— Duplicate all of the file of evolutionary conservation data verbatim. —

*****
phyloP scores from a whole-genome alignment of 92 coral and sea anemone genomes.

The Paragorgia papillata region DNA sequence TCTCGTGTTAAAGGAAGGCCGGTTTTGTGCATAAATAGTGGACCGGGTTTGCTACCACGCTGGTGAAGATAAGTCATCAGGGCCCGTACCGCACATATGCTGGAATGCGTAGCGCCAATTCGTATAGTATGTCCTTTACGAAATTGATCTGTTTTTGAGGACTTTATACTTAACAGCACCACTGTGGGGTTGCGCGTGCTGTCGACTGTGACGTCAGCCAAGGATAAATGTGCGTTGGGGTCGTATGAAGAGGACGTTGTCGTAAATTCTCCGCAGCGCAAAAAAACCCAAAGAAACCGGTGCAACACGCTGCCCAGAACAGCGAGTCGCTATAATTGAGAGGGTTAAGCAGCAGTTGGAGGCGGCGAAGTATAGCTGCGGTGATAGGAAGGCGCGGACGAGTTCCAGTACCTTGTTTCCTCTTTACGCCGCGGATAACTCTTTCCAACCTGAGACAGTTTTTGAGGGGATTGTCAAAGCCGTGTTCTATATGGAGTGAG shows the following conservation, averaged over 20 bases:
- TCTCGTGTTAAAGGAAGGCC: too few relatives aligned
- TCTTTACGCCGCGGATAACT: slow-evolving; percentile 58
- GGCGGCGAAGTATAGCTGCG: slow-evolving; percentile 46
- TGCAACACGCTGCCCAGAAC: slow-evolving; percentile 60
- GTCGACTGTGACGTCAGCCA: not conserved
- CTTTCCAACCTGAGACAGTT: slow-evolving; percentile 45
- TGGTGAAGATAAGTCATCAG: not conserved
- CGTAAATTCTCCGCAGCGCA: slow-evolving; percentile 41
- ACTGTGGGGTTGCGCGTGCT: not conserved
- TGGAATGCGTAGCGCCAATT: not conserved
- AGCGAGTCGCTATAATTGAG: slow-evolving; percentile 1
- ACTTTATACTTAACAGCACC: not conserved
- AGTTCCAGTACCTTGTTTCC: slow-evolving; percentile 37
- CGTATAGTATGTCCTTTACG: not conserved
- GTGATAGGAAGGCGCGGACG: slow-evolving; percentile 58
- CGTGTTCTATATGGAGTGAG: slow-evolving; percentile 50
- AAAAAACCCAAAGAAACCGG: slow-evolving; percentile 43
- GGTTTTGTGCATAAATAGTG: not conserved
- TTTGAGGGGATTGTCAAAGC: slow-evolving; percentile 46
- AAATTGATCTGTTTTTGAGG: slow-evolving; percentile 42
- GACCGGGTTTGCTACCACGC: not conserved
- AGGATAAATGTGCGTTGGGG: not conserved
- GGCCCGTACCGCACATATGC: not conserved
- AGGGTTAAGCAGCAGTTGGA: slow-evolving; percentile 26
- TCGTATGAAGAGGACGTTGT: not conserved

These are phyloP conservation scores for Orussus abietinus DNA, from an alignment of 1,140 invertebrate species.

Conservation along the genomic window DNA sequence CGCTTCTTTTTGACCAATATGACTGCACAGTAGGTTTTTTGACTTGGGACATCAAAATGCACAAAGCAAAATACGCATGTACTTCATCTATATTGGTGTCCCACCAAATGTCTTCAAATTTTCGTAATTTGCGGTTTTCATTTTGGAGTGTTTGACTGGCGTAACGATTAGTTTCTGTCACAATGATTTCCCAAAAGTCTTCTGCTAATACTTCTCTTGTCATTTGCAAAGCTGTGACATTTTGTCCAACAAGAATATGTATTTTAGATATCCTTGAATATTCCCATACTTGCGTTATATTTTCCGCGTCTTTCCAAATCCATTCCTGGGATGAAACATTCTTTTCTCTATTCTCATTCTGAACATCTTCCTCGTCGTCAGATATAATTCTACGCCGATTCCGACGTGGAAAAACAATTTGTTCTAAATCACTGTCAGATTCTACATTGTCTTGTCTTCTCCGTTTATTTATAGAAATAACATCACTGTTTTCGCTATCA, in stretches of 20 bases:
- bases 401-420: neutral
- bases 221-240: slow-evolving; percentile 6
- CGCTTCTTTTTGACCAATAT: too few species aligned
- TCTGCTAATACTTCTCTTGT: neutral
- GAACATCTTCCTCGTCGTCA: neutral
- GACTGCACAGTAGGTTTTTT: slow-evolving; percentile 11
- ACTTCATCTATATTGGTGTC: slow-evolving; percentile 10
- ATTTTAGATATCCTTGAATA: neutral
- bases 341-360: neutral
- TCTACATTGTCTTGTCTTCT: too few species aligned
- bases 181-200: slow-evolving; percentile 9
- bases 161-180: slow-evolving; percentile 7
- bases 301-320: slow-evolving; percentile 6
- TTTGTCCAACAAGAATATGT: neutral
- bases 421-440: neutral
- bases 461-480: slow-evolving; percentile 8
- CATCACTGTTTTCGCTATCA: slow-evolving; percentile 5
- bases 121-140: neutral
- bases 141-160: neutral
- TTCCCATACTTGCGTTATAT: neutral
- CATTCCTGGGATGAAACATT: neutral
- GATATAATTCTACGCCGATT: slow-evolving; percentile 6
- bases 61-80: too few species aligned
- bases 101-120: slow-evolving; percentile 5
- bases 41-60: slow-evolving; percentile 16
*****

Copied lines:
phyloP scores from a whole-genome alignment of 92 coral and sea anemone genomes.

The Paragorgia papillata region DNA sequence TCTCGTGTTAAAGGAAGGCCGGTTTTGTGCATAAATAGTGGACCGGGTTTGCTACCACGCTGGTGAAGATAAGTCATCAGGGCCCGTACCGCACATATGCTGGAATGCGTAGCGCCAATTCGTATAGTATGTCCTTTACGAAATTGATCTGTTTTTGAGGACTTTATACTTAACAGCACCACTGTGGGGTTGCGCGTGCTGTCGACTGTGACGTCAGCCAAGGATAAATGTGCGTTGGGGTCGTATGAAGAGGACGTTGTCGTAAATTCTCCGCAGCGCAAAAAAACCCAAAGAAACCGGTGCAACACGCTGCCCAGAACAGCGAGTCGCTATAATTGAGAGGGTTAAGCAGCAGTTGGAGGCGGCGAAGTATAGCTGCGGTGATAGGAAGGCGCGGACGAGTTCCAGTACCTTGTTTCCTCTTTACGCCGCGGATAACTCTTTCCAACCTGAGACAGTTTTTGAGGGGATTGTCAAAGCCGTGTTCTATATGGAGTGAG shows the following conservation, averaged over 20 bases:
- TCTCGTGTTAAAGGAAGGCC: too few relatives aligned
- TCTTTACGCCGCGGATAACT: slow-evolving; percentile 58
- GGCGGCGAAGTATAGCTGCG: slow-evolving; percentile 46
- TGCAACACGCTGCCCAGAAC: slow-evolving; percentile 60
- GTCGACTGTGACGTCAGCCA: not conserved
- CTTTCCAACCTGAGACAGTT: slow-evolving; percentile 45
- TGGTGAAGATAAGTCATCAG: not conserved
- CGTAAATTCTCCGCAGCGCA: slow-evolving; percentile 41
- ACTGTGGGGTTGCGCGTGCT: not conserved
- TGGAATGCGTAGCGCCAATT: not conserved
- AGCGAGTCGCTATAATTGAG: slow-evolving; percentile 1
- ACTTTATACTTAACAGCACC: not conserved
- AGTTCCAGTACCTTGTTTCC: slow-evolving; percentile 37
- CGTATAGTATGTCCTTTACG: not conserved
- GTGATAGGAAGGCGCGGACG: slow-evolving; percentile 58
- CGTGTTCTATATGGAGTGAG: slow-evolving; percentile 50
- AAAAAACCCAAAGAAACCGG: slow-evolving; percentile 43
- GGTTTTGTGCATAAATAGTG: not conserved
- TTTGAGGGGATTGTCAAAGC: slow-evolving; percentile 46
- AAATTGATCTGTTTTTGAGG: slow-evolving; percentile 42
- GACCGGGTTTGCTACCACGC: not conserved
- AGGATAAATGTGCGTTGGGG: not conserved
- GGCCCGTACCGCACATATGC: not conserved
- AGGGTTAAGCAGCAGTTGGA: slow-evolving; percentile 26
- TCGTATGAAGAGGACGTTGT: not conserved

These are phyloP conservation scores for Orussus abietinus DNA, from an alignment of 1,140 invertebrate species.

Conservation along the genomic window DNA sequence CGCTTCTTTTTGACCAATATGACTGCACAGTAGGTTTTTTGACTTGGGACATCAAAATGCACAAAGCAAAATACGCATGTACTTCATCTATATTGGTGTCCCACCAAATGTCTTCAAATTTTCGTAATTTGCGGTTTTCATTTTGGAGTGTTTGACTGGCGTAACGATTAGTTTCTGTCACAATGATTTCCCAAAAGTCTTCTGCTAATACTTCTCTTGTCATTTGCAAAGCTGTGACATTTTGTCCAACAAGAATATGTATTTTAGATATCCTTGAATATTCCCATACTTGCGTTATATTTTCCGCGTCTTTCCAAATCCATTCCTGGGATGAAACATTCTTTTCTCTATTCTCATTCTGAACATCTTCCTCGTCGTCAGATATAATTCTACGCCGATTCCGACGTGGAAAAACAATTTGTTCTAAATCACTGTCAGATTCTACATTGTCTTGTCTTCTCCGTTTATTTATAGAAATAACATCACTGTTTTCGCTATCA, in stretches of 20 bases:
- bases 401-420: neutral
- bases 221-240: slow-evolving; percentile 6
- CGCTTCTTTTTGACCAATAT: too few species aligned
- TCTGCTAATACTTCTCTTGT: neutral
- GAACATCTTCCTCGTCGTCA: neutral
- GACTGCACAGTAGGTTTTTT: slow-evolving; percentile 11
- ACTTCATCTATATTGGTGTC: slow-evolving; percentile 10
- ATTTTAGATATCCTTGAATA: neutral
- bases 341-360: neutral
- TCTACATTGTCTTGTCTTCT: too few species aligned
- bases 181-200: slow-evolving; percentile 9
- bases 161-180: slow-evolving; percentile 7
- bases 301-320: slow-evolving; percentile 6
- TTTGTCCAACAAGAATATGT: neutral
- bases 421-440: neutral
- bases 461-480: slow-evolving; percentile 8
- CATCACTGTTTTCGCTATCA: slow-evolving; percentile 5
- bases 121-140: neutral
- bases 141-160: neutral
- TTCCCATACTTGCGTTATAT: neutral
- CATTCCTGGGATGAAACATT: neutral
- GATATAATTCTACGCCGATT: slow-evolving; percentile 6
- bases 61-80: too few species aligned
- bases 101-120: slow-evolving; percentile 5
- bases 41-60: slow-evolving; percentile 16